Senate Dems on Kid Rock run: We can't afford to treat this as a joke
5:53 PM, Jul 15, 2017
8:31 AM, Jul 16, 2017
Musician Kid Rock is insisting his tweet about running for the Senate is no joke, and at least two high-profile Senate Democrats are taking him at his word.
"I know a lot of people are thinking: this is some sort of joke, right?" Massachusetts Sen. Elizabeth Warren wrote in an email to supporters obtained by CNN.
"Well, maybe this is all a joke --- but we all thought Donald Trump was joking when he rode down the escalator at Trump Tower and announced his campaign, too," she said.
"And sure, maybe this is just a marketing gimmick for a new album or tour --- but we all thought Donald Trump was just promoting his reality TV show, too," she added.
The email links to a fundraising page for Michigan Democrat Sen. Debbie Stabenow -- Kid Rock's would-be opponent -- and Warren's reelection campaign.
Senate Minority Leader Chuck Schumer has also seized on the rock star's supposed campaign bid. The New York Democrat sent an email blast to supporters Thursday with the subject line "ummmm ... Kid Rock?!"
"Kid Rock -- yes, Kid Rock -- tweeted that he's running for Senate in Michigan," the email reads. "He even launched a Senate website operated by a record label. So, I'll be honest, we don't know if this is real, a joke, or a bizarre publicity stunt. But I'll tell you this: I don't find it funny."
"In the Trump era, we can't afford to take this tweet as a joke," Schumer continued. "At a time when Senate Republicans are desperate to grow their ranks while pushing to rip health care from millions of Americans, we cannot afford to think of this as a publicity stunt."
Like Warren's email, Schumer's contains a link to a fundraising page where donations would be split between him and Stabenow.
Rock, whose legal name is Robert James Ritchie, teased his potential candidacy in a tweet Wednesday, saying "I have had a ton of emails and texts asking me if this website is real... http://kidrockforsenate.com The answer is an absolute YES."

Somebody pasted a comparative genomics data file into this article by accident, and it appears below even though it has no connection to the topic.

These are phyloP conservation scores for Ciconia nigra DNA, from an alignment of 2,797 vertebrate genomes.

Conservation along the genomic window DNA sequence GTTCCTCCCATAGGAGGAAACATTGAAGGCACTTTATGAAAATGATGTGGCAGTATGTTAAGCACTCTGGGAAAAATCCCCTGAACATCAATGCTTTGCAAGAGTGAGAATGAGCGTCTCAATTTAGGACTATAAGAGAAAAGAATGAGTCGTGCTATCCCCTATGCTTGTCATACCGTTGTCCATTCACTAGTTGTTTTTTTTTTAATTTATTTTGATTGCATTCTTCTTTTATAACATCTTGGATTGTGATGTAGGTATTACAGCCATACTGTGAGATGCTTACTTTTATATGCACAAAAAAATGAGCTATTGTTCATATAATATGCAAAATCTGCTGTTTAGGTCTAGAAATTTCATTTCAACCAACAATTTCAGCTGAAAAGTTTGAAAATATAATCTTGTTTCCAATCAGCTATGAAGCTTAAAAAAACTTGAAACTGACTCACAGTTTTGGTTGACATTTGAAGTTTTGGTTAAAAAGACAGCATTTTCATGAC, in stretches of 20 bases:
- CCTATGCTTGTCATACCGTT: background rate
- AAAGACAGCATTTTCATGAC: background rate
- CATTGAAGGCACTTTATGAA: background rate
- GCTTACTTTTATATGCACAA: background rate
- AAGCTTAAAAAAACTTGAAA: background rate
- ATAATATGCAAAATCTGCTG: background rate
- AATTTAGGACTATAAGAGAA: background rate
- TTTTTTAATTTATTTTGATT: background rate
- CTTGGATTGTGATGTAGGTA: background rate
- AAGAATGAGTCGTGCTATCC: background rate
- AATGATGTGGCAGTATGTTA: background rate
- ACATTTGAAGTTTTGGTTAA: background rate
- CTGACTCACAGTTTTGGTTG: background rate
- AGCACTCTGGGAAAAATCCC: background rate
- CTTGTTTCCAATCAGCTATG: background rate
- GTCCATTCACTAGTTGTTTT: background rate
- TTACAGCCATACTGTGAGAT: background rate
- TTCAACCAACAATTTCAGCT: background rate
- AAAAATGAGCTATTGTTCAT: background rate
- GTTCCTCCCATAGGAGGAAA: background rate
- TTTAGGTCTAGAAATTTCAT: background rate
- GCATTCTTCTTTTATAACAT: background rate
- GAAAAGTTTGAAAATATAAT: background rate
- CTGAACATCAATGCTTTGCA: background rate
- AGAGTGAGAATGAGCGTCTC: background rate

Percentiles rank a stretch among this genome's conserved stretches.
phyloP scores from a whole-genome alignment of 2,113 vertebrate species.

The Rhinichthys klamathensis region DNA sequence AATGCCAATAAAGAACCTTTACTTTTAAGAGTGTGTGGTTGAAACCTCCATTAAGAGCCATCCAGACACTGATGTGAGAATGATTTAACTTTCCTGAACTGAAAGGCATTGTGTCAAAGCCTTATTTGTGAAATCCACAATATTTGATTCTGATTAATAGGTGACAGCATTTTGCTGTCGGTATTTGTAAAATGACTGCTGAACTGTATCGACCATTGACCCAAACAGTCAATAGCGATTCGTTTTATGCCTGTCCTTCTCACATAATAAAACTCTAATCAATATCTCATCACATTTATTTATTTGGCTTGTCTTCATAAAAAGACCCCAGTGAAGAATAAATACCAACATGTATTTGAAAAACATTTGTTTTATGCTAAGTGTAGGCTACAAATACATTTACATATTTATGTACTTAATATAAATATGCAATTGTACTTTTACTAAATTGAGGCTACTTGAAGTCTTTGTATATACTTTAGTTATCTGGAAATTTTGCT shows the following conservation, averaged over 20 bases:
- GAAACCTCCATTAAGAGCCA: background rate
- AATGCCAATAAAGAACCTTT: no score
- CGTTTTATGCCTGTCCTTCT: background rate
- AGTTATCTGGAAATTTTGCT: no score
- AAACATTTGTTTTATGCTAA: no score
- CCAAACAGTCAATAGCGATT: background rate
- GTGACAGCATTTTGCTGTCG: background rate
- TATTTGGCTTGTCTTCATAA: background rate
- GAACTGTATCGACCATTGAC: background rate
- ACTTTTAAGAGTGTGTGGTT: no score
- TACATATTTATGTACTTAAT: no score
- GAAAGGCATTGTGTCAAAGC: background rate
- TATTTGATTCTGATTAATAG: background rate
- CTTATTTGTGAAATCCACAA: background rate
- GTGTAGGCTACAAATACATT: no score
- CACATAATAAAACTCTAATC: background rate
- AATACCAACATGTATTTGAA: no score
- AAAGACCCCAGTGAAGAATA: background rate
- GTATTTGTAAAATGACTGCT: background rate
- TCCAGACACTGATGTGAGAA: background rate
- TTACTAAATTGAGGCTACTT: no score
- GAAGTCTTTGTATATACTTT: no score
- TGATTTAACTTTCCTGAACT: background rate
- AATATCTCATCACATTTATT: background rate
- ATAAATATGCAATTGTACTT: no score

But Sarah Anderson, deputy chief of staff for the Michigan Republican Party, told CNN in an email: "We have not had any conversations with Kid Rock so I cannot speak to the validity of this."
The 46-year-old Michigan native has rebuffed assertions that the announcement is a marketing ploy.
"Like politicians write books during their campaigns, I'm planning on putting out music during mine," he wrote in a Facebook post Thursday. "It's not a hoax, it's a strategy and marketing 101!"
In the post, Kid Rock also took at aim at Stabenow, a three-term Michigan senator, for tweeting: "I know we both share a love of music. I concede he's better at playing guitar and I'll keep doing what I do best: fighting for Michigan."
"Senator Stabenow and I do share a love of music, although probably not the same kind," Rock replied. "I concede she is better at playing politics than I am so I'll keep doing what I do best, which is being a voice for tax paying, hardworking AMERICANS and letting politicians like her know that We the People are sick and tired of their bullshit!"
Rock, a supporter of President Donald Trump, performed at the 2016 Republican National Convention in Cleveland. He visited the White House with former Alaska Gov. Sarah Palin and rocker Ted Nugent in April.